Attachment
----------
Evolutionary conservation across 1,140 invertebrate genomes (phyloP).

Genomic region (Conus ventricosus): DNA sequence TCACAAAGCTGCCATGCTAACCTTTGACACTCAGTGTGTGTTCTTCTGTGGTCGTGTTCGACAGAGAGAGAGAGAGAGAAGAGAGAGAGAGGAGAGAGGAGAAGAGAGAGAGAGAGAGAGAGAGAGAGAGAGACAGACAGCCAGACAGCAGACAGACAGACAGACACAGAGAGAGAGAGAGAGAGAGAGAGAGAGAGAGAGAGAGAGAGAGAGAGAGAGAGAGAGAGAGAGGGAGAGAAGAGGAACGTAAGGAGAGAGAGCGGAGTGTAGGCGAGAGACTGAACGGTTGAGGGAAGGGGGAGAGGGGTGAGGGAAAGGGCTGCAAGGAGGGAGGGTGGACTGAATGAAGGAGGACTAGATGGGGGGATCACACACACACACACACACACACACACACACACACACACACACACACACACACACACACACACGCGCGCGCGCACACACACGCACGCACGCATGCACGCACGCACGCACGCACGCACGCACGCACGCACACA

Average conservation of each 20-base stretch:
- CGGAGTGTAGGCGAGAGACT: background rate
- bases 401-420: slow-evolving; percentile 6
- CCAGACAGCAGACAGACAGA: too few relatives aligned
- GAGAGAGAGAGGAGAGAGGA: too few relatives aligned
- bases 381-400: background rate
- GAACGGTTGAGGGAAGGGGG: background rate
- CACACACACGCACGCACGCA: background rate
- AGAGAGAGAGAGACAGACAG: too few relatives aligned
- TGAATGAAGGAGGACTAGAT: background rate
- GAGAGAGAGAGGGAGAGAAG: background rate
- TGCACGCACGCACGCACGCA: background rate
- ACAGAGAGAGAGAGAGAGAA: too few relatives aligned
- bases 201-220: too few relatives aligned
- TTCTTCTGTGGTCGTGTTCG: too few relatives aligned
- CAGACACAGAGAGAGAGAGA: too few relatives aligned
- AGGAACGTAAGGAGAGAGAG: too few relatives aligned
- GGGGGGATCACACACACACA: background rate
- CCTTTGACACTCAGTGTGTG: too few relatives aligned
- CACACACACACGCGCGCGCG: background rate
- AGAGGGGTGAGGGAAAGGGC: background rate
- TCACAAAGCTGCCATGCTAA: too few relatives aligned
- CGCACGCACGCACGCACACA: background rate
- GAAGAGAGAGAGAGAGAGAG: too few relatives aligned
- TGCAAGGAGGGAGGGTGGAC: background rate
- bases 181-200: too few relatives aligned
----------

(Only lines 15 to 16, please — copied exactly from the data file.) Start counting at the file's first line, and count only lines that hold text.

- ACAGAGAGAGAGAGAGAGAA: too few relatives aligned
- bases 201-220: too few relatives aligned